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In recent years the Markov Random Field (MRF) has become the de facto probabilistic model for lowlevel vision applications. However, in a maximum a posteriori (MAP) framework, MRFs inherently encourage delta function marginal statistics. By contrast, many lowlevel vision problems have heavy tailed marginal statistics, making the MRF model unsuitable. In this paper we introduce a more general Marginal Probability Field (MPF), of which the MRF is a special, linear case, and show that convex energy MPFs can be used to encourage arbitrary marginal statistics. We introduce a flexible, extensible framework for effectively optimizing the resulting NPhard MAP problem, based around dualdecomposition and a modified mincost flow algorithm, and which achieves global optimality in some instances. We use a range of applications, including image denoising and texture synthesis, to demonstrate the benefits of this class of MPF over MRFs. 1.
Shape Prior for GraphCut Image Segmentation
 in: European Conference on Computer Vision (ECCV
, 2008
"... Abstract. In recent years, segmentation with graph cuts is increasingly used for a variety of applications, such as photo/video editing, medical image processing, etc. One of the most common applications of graph cut segmentation is extracting an object of interest from its background. If there is a ..."
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Cited by 30 (3 self)
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Abstract. In recent years, segmentation with graph cuts is increasingly used for a variety of applications, such as photo/video editing, medical image processing, etc. One of the most common applications of graph cut segmentation is extracting an object of interest from its background. If there is any knowledge about the object shape (i.e. a shape prior), incorporating this knowledge helps to achieve a more robust segmentation. In this paper, we show how to implement a star shape prior into graph cut segmentation. This is a generic shape prior, i.e. it is not specific to any particular object, but rather applies to a wide class of objects, in particular to convex objects. Our major assumption is that the center of the star shape is known, for example, it can be provided by the user. The star shape prior has an additional important benefit it allows an inclusion of a term in the objective function which encourages a longer object boundary. This helps to alleviate the bias of a graph cut towards shorter segmentation boundaries. In fact, we show that in many cases, with this new term we can achieve an accurate object segmentation with only a single pixel, the center of the object, provided by the user, which is rarely possible with standard graph cut interactive segmentation. 1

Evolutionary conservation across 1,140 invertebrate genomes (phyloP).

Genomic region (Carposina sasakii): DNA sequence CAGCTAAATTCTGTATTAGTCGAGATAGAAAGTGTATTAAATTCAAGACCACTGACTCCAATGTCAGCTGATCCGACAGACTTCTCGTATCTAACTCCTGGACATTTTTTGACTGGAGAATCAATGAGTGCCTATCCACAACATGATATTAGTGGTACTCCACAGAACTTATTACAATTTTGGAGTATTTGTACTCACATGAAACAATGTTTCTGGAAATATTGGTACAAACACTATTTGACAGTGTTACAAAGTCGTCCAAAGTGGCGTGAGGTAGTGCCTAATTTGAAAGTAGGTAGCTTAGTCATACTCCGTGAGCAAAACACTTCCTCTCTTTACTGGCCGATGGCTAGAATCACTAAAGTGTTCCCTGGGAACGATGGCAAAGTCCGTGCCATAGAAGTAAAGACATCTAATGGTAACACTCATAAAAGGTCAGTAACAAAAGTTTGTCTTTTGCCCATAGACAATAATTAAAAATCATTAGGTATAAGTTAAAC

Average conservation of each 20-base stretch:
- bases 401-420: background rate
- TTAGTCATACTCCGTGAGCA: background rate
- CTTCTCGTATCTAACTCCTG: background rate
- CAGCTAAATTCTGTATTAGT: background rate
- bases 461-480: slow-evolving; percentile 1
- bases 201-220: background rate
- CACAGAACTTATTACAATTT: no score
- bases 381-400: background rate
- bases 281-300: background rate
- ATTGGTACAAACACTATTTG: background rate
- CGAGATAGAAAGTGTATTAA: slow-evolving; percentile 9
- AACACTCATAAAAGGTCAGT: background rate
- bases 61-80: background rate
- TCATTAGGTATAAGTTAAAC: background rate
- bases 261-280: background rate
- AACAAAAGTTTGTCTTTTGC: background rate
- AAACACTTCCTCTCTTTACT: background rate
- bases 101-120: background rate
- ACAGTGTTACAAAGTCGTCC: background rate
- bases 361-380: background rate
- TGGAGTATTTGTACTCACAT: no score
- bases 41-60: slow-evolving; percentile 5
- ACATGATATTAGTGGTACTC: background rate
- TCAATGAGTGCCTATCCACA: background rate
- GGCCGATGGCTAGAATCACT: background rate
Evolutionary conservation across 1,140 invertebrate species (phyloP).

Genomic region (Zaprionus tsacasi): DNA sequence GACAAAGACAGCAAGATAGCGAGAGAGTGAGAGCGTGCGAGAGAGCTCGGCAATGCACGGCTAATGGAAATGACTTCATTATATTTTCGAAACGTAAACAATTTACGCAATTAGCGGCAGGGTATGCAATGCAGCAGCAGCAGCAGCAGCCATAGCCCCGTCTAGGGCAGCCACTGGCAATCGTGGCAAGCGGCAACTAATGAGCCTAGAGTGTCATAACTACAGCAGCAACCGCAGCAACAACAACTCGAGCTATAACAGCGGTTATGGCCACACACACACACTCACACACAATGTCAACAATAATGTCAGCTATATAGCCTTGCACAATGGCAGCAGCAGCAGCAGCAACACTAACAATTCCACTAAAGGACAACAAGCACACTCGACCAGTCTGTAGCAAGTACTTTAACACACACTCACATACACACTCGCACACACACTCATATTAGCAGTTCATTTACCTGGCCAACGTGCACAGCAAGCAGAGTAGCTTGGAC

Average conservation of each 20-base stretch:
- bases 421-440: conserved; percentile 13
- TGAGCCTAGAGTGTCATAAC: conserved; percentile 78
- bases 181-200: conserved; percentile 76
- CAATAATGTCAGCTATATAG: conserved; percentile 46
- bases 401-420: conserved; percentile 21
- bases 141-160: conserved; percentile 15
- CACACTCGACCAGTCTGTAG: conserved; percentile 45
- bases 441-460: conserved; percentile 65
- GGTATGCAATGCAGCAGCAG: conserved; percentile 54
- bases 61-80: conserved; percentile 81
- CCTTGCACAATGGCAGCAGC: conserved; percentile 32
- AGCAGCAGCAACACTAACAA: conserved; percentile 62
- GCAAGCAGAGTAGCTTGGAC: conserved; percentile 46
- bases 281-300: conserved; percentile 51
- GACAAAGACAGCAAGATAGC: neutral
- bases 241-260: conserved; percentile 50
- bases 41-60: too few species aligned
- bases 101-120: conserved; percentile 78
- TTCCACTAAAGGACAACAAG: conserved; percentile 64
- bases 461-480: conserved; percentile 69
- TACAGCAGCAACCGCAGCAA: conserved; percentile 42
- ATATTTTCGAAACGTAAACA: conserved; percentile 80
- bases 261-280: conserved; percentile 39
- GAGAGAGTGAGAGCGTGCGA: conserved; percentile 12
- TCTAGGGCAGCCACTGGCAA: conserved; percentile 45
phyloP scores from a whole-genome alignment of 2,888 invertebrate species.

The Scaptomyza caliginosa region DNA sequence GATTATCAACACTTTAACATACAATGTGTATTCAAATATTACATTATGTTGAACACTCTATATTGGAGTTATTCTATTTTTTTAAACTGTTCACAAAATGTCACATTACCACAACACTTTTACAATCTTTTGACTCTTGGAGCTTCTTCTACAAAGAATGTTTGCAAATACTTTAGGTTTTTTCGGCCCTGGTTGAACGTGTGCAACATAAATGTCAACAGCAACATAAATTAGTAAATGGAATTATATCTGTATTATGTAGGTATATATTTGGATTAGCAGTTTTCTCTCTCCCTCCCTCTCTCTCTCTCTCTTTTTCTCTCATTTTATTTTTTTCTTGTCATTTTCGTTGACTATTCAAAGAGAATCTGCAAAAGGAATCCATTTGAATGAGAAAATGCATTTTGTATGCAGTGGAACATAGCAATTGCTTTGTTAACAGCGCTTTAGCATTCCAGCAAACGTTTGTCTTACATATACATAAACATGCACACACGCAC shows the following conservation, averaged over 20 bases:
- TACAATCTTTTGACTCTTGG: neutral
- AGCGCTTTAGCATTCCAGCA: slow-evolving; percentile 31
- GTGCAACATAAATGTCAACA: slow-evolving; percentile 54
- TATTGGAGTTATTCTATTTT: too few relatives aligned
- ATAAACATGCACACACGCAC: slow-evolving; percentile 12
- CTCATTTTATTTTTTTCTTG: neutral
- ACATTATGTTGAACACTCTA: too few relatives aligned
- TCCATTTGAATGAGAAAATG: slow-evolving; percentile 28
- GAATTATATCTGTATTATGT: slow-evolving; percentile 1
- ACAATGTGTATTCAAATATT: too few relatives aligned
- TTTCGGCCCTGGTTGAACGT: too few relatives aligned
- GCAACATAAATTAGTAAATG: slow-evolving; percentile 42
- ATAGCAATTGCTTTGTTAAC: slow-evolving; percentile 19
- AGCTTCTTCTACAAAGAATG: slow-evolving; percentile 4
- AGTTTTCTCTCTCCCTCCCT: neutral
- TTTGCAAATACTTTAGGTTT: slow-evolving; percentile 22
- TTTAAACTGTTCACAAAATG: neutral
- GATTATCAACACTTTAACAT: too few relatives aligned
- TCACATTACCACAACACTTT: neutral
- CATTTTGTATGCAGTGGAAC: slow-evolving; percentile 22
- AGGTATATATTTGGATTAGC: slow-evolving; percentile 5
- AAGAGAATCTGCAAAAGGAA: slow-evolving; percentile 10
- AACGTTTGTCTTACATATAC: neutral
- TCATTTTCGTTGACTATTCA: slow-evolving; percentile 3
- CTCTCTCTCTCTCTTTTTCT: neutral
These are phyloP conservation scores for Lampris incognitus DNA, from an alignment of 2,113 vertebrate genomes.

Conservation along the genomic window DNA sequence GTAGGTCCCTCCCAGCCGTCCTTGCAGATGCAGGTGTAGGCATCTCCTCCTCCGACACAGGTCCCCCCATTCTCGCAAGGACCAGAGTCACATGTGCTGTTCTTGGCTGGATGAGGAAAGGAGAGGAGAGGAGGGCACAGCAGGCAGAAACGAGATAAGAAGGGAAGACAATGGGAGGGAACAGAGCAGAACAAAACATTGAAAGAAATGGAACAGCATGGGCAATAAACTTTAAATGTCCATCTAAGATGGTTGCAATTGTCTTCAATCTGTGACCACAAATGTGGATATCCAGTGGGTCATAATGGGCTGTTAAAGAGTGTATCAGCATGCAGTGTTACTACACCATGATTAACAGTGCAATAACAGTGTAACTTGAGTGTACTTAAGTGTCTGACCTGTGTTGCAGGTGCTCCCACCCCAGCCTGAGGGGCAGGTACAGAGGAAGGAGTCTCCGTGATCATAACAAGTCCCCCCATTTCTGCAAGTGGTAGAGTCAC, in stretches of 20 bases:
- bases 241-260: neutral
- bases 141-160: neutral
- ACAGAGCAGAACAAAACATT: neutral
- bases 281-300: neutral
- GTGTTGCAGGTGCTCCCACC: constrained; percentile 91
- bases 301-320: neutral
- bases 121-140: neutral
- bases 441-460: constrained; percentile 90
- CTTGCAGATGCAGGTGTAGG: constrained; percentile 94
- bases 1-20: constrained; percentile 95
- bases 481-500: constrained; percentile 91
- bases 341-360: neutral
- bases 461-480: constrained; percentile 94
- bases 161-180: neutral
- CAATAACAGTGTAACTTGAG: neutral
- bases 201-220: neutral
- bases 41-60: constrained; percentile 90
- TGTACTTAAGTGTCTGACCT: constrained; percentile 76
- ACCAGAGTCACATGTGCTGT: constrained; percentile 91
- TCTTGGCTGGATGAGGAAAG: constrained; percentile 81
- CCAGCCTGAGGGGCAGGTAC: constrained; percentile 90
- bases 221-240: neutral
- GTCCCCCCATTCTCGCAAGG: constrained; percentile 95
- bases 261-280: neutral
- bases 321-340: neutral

Submodularity beyond submodular energies: coupling edges in graph cuts
 In CVPR
, 2011
"... We propose a new family of nonsubmodular global energy functions that still use submodularity internally to couple edges in a graph cut. We show it is possible to develop an efficient approximation algorithm that, thanks to the internal submodularity, can use standard graph cuts as a subroutine. We ..."
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Cited by 28 (16 self)
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We propose a new family of nonsubmodular global energy functions that still use submodularity internally to couple edges in a graph cut. We show it is possible to develop an efficient approximation algorithm that, thanks to the internal submodularity, can use standard graph cuts as a subroutine. We demonstrate the advantages of edge coupling in a natural setting, namely image segmentation. In particular, for finestructured objects and objects with shading variation, our structured edge coupling leads to significant improvements over standard approaches. 1.
A Pylon Model for Semantic Segmentation
"... Graph cut optimization is one of the standard workhorses of image segmentation since for binary random field representations of the image, it gives globally optimal results and there are efficient polynomial time implementations. Often, the random field is applied over a flat partitioning of the ima ..."
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Cited by 27 (0 self)
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Graph cut optimization is one of the standard workhorses of image segmentation since for binary random field representations of the image, it gives globally optimal results and there are efficient polynomial time implementations. Often, the random field is applied over a flat partitioning of the image into nonintersecting elements, such as pixels or superpixels. In the paper we show that if, instead of a flat partitioning, the image is represented by a hierarchical segmentation tree, then the resulting energy combining unary and boundary terms can still be optimized using graph cut (with all the corresponding benefits of global optimality and efficiency). As a result of such inference, the image gets partitioned into a set of segments that may come from different layers of the tree. We apply this formulation, which we call the pylon model, to the task of semantic segmentation where the goal is to separate an image into areas belonging to different semantic classes. The experiments highlight the advantage of inference on a segmentation tree (over a flat partitioning) and demonstrate that the optimization in the pylon model is able to flexibly choose the level of segmentation across the image. Overall, the proposed system has superior segmentation accuracy on several datasets (Graz02, Stanford background) compared to previously suggested approaches. 1